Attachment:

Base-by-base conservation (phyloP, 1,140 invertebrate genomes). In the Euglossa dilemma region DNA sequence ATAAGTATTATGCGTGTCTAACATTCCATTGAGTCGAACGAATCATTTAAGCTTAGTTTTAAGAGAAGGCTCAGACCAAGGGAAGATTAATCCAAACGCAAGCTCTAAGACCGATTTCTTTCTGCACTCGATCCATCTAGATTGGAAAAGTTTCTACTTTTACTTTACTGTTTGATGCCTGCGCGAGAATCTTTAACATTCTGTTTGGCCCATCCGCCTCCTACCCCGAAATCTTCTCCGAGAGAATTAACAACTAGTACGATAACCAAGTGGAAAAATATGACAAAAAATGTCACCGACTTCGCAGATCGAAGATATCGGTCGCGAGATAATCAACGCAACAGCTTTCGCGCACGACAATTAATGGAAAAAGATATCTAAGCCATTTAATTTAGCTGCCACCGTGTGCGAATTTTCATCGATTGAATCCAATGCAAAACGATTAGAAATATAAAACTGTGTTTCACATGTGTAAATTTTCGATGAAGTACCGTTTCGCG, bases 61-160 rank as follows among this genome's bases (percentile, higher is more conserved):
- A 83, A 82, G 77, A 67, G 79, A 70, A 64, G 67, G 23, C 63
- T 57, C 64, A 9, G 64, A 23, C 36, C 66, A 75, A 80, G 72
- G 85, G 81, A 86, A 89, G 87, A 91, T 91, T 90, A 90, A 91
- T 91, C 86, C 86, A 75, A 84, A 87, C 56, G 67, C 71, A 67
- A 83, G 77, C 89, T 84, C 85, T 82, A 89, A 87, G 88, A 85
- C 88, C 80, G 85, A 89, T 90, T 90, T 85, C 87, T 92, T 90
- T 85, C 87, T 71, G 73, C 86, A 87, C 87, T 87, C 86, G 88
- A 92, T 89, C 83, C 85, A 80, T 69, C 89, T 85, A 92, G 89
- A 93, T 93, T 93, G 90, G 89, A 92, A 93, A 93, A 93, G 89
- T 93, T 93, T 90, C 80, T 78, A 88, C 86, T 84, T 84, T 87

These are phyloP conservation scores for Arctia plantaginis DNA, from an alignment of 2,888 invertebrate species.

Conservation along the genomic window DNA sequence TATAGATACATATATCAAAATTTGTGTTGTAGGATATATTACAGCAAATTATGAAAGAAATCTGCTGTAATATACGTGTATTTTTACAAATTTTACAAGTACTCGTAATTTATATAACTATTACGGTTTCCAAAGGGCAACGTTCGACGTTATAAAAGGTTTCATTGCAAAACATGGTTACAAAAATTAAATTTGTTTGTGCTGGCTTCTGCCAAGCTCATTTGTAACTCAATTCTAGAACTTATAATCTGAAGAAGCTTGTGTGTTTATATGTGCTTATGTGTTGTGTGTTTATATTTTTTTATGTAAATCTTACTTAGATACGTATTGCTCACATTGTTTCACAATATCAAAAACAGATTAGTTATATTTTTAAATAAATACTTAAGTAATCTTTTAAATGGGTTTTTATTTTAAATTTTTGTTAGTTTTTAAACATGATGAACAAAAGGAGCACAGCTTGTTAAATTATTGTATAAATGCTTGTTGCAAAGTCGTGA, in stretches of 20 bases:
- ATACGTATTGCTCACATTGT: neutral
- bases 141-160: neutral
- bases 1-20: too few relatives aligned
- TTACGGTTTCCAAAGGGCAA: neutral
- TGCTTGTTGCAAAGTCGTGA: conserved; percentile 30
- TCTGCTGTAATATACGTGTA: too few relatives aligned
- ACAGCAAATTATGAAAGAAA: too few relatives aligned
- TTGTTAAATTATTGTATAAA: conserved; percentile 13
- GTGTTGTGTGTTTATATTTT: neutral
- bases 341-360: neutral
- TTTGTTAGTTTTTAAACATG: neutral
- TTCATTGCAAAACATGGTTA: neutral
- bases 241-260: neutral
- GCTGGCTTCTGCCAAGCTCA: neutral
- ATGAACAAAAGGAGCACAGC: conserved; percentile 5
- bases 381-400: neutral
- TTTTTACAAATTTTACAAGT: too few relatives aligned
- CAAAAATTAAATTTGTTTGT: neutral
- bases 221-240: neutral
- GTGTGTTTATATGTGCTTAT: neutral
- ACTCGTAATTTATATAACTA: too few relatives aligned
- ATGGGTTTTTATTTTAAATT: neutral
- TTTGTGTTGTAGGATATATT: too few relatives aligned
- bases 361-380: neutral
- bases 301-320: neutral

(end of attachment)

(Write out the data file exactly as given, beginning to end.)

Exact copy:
Base-by-base conservation (phyloP, 1,140 invertebrate genomes). In the Euglossa dilemma region DNA sequence ATAAGTATTATGCGTGTCTAACATTCCATTGAGTCGAACGAATCATTTAAGCTTAGTTTTAAGAGAAGGCTCAGACCAAGGGAAGATTAATCCAAACGCAAGCTCTAAGACCGATTTCTTTCTGCACTCGATCCATCTAGATTGGAAAAGTTTCTACTTTTACTTTACTGTTTGATGCCTGCGCGAGAATCTTTAACATTCTGTTTGGCCCATCCGCCTCCTACCCCGAAATCTTCTCCGAGAGAATTAACAACTAGTACGATAACCAAGTGGAAAAATATGACAAAAAATGTCACCGACTTCGCAGATCGAAGATATCGGTCGCGAGATAATCAACGCAACAGCTTTCGCGCACGACAATTAATGGAAAAAGATATCTAAGCCATTTAATTTAGCTGCCACCGTGTGCGAATTTTCATCGATTGAATCCAATGCAAAACGATTAGAAATATAAAACTGTGTTTCACATGTGTAAATTTTCGATGAAGTACCGTTTCGCG, bases 61-160 rank as follows among this genome's bases (percentile, higher is more conserved):
- A 83, A 82, G 77, A 67, G 79, A 70, A 64, G 67, G 23, C 63
- T 57, C 64, A 9, G 64, A 23, C 36, C 66, A 75, A 80, G 72
- G 85, G 81, A 86, A 89, G 87, A 91, T 91, T 90, A 90, A 91
- T 91, C 86, C 86, A 75, A 84, A 87, C 56, G 67, C 71, A 67
- A 83, G 77, C 89, T 84, C 85, T 82, A 89, A 87, G 88, A 85
- C 88, C 80, G 85, A 89, T 90, T 90, T 85, C 87, T 92, T 90
- T 85, C 87, T 71, G 73, C 86, A 87, C 87, T 87, C 86, G 88
- A 92, T 89, C 83, C 85, A 80, T 69, C 89, T 85, A 92, G 89
- A 93, T 93, T 93, G 90, G 89, A 92, A 93, A 93, A 93, G 89
- T 93, T 93, T 90, C 80, T 78, A 88, C 86, T 84, T 84, T 87

These are phyloP conservation scores for Arctia plantaginis DNA, from an alignment of 2,888 invertebrate species.

Conservation along the genomic window DNA sequence TATAGATACATATATCAAAATTTGTGTTGTAGGATATATTACAGCAAATTATGAAAGAAATCTGCTGTAATATACGTGTATTTTTACAAATTTTACAAGTACTCGTAATTTATATAACTATTACGGTTTCCAAAGGGCAACGTTCGACGTTATAAAAGGTTTCATTGCAAAACATGGTTACAAAAATTAAATTTGTTTGTGCTGGCTTCTGCCAAGCTCATTTGTAACTCAATTCTAGAACTTATAATCTGAAGAAGCTTGTGTGTTTATATGTGCTTATGTGTTGTGTGTTTATATTTTTTTATGTAAATCTTACTTAGATACGTATTGCTCACATTGTTTCACAATATCAAAAACAGATTAGTTATATTTTTAAATAAATACTTAAGTAATCTTTTAAATGGGTTTTTATTTTAAATTTTTGTTAGTTTTTAAACATGATGAACAAAAGGAGCACAGCTTGTTAAATTATTGTATAAATGCTTGTTGCAAAGTCGTGA, in stretches of 20 bases:
- ATACGTATTGCTCACATTGT: neutral
- bases 141-160: neutral
- bases 1-20: too few relatives aligned
- TTACGGTTTCCAAAGGGCAA: neutral
- TGCTTGTTGCAAAGTCGTGA: conserved; percentile 30
- TCTGCTGTAATATACGTGTA: too few relatives aligned
- ACAGCAAATTATGAAAGAAA: too few relatives aligned
- TTGTTAAATTATTGTATAAA: conserved; percentile 13
- GTGTTGTGTGTTTATATTTT: neutral
- bases 341-360: neutral
- TTTGTTAGTTTTTAAACATG: neutral
- TTCATTGCAAAACATGGTTA: neutral
- bases 241-260: neutral
- GCTGGCTTCTGCCAAGCTCA: neutral
- ATGAACAAAAGGAGCACAGC: conserved; percentile 5
- bases 381-400: neutral
- TTTTTACAAATTTTACAAGT: too few relatives aligned
- CAAAAATTAAATTTGTTTGT: neutral
- bases 221-240: neutral
- GTGTGTTTATATGTGCTTAT: neutral
- ACTCGTAATTTATATAACTA: too few relatives aligned
- ATGGGTTTTTATTTTAAATT: neutral
- TTTGTGTTGTAGGATATATT: too few relatives aligned
- bases 361-380: neutral
- bases 301-320: neutral